Behind the mind and inside the art of Nick Eggert's Glassical Creations.
Glassical Creations is a one man team featuring Nick Eggert. Previously a tattoo artist, Nick was attracted to the glassblowing industry by a group of friends and hasn’t looked back since. Nick Eggert works out of the Burner Glassworks studio in Asheville, where he crafts his intricate glass guitars. In addition to making his guitars, Nick is always cranking out production glass and headies— the dude is a machine! Check out Smoke Cartel’s collection of pipes by Glassical Creations for some pristine work.
Last month, the Smoke Cartel media team took a trip to Asheville to learn about the glass scene. We were honored to speak with Nick Eggert of Glassical Creations. Here’s the feature we put together. Continue below the video to read the whole conversation!
SC: What initially drew you to the torch?
NE: The ability to create different styles of art and still make a decent living doing it. I’ve always been an art based person, I started with tattooing and seeing as the industries are somewhat similar in art styles and all that, that had a great influence on me. At the time I was tattooing I was around a lot of glassblowers and they pulled me in. I just couldn’t let it go. I was so interested and intrigued that I had to have my hands on it and be in front of that torch.
SC: What glassblowers initially inspired your style?
NE: I had seen Nate Dizzle do a guitar with one of his swiss percs on it and a light bulb just clicked. I was like “I can go so many different directions with this.” It’s not where I started, but I was just intrigued with the scientific tube aspect of it at first. There were multiple tube companies out there that helped me through that. Pukinbeagle was a huge one, Ron, Worm was another one. Steve Bates, Dawn—they were all great influences on the person I have become in my glassblowing.
SC: Bring me through the process of making a standard pipe. Where do you begin?
NE: Tubing. Clear tubing. Put whatever you want on it, dump stuff in it, put stuff on the outside of it, roll it in stuff and then shape it into whatever you like. it’s got all the fundamentals based around it and it’s what advances me to create my guitars. I’ve made thousands of chillums, pipes, or something like that. Every day when I go into a new batch I learn something new and that progresses my skills in other parts of the glass world. There’s no dropping it at any point. I know a lot of people who are like “I’m not doing frit anymore! I’ve seen enough of that!” I see no need to stop at this point in time.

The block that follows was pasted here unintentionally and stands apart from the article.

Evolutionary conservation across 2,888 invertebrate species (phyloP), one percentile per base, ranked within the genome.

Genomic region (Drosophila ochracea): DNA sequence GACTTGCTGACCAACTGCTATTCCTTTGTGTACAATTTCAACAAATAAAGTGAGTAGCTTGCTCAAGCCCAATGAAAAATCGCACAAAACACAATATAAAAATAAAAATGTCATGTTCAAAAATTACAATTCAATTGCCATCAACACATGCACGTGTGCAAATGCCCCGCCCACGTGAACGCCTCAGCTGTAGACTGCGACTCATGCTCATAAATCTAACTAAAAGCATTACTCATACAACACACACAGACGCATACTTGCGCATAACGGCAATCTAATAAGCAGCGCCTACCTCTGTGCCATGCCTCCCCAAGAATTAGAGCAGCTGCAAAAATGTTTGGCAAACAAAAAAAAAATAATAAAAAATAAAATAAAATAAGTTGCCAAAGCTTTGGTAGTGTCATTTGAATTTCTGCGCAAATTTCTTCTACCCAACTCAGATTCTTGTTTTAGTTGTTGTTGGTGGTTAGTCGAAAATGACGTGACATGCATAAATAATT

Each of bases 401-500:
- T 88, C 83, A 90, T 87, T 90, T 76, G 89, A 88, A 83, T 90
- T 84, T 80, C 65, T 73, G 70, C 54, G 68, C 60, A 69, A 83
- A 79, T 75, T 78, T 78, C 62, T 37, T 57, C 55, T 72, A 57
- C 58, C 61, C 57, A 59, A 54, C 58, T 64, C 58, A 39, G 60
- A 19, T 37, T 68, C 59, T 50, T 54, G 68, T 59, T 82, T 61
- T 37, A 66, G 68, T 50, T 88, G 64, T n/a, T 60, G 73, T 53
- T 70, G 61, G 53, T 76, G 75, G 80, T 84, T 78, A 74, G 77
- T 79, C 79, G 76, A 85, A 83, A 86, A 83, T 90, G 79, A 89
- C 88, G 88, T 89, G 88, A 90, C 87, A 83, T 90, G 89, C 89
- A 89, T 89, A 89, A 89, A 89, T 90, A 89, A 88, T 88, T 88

SC: What are the challenges of working with glass that the average smoker may overlook?
NE: It’s quite difficult. Some of the things we make look very easy. It’s more of a repetitive thing. At some point in time, those simple things were very difficult to make and a lot of people don’t understand that when it comes to making a simple chillum or spoon. It doesn’t take much to make those items, but the road to getting there was very challenging. Lot of getting cut, getting burned, such like that.
SC: What is the most rewarding aspect of being a glass blower?
NE: I think the art factor of it. I have lightbulbs going off in my head all the time, I could create this, I could create that. Some things do work, some things don’t work. Sometimes you learn more from the things that don’t work than the things that do and it goes towards advances and future creations and such like that. I just love it.
SC: Are there any techniques you find difficult to execute?
NE: Working with tubing. Making it do what you want it to do and making it go where you want it to go. The lathe work on top of it is joint after joint and seal after seal after seal and if you don’t have some of those things perfect then you’re going to have major problems.
SC: How does working within such a glassart rich environment such as Asheville influence your work?
NE: You get to see everybody create their work first hand. You don’t just see pictures of it, you get to see it in person. You usually have the option of going to watch them do the work or collab with them and that influences me greatly.
SC: Why should collectors buy American glass?
NE: The quality of the glass is great. There’s some of it that doesn’t work the best but it’s all a learning process for the blower. I think the actual heart and work put into it as opposed to import glass is much greater as well. There’s a bond between a lot of us as american glass artists where we’re able to collab with each other and create much more than what I think they’re creating in the import glass community.
SC: What advice would you give to a beginning glass blower?